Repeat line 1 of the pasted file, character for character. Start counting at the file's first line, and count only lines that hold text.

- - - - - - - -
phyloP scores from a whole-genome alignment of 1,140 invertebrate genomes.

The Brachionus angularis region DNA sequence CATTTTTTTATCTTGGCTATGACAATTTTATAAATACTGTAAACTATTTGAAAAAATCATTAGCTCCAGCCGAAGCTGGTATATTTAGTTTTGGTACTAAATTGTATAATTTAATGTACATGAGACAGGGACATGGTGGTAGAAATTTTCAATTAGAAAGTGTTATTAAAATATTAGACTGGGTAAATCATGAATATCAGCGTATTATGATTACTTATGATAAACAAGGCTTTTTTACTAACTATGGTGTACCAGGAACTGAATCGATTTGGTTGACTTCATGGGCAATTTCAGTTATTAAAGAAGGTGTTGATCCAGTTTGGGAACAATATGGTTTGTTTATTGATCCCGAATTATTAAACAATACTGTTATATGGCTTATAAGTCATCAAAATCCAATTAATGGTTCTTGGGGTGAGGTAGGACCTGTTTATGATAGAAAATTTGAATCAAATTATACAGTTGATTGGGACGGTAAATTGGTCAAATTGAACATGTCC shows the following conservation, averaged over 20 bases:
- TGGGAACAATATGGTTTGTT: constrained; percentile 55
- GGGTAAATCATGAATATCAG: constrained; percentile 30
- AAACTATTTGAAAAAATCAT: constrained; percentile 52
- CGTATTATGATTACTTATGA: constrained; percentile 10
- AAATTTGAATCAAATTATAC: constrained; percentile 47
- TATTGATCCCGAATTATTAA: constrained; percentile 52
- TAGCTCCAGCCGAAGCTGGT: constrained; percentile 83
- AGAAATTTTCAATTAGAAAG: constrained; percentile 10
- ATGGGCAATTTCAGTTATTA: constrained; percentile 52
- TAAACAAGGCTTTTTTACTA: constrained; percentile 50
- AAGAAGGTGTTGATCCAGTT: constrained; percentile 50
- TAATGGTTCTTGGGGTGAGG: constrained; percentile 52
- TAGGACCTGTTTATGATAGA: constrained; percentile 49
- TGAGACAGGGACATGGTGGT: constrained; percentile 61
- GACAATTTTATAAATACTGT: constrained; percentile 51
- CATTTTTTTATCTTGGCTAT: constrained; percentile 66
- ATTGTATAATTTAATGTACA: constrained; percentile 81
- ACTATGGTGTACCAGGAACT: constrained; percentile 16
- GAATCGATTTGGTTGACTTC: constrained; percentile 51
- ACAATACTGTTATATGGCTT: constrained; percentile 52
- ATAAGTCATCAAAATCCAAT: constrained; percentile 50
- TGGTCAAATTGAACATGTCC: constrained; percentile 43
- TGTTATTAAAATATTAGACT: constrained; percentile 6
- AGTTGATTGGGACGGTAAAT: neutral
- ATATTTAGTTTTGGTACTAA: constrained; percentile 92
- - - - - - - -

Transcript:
phyloP scores from a whole-genome alignment of 1,140 invertebrate genomes.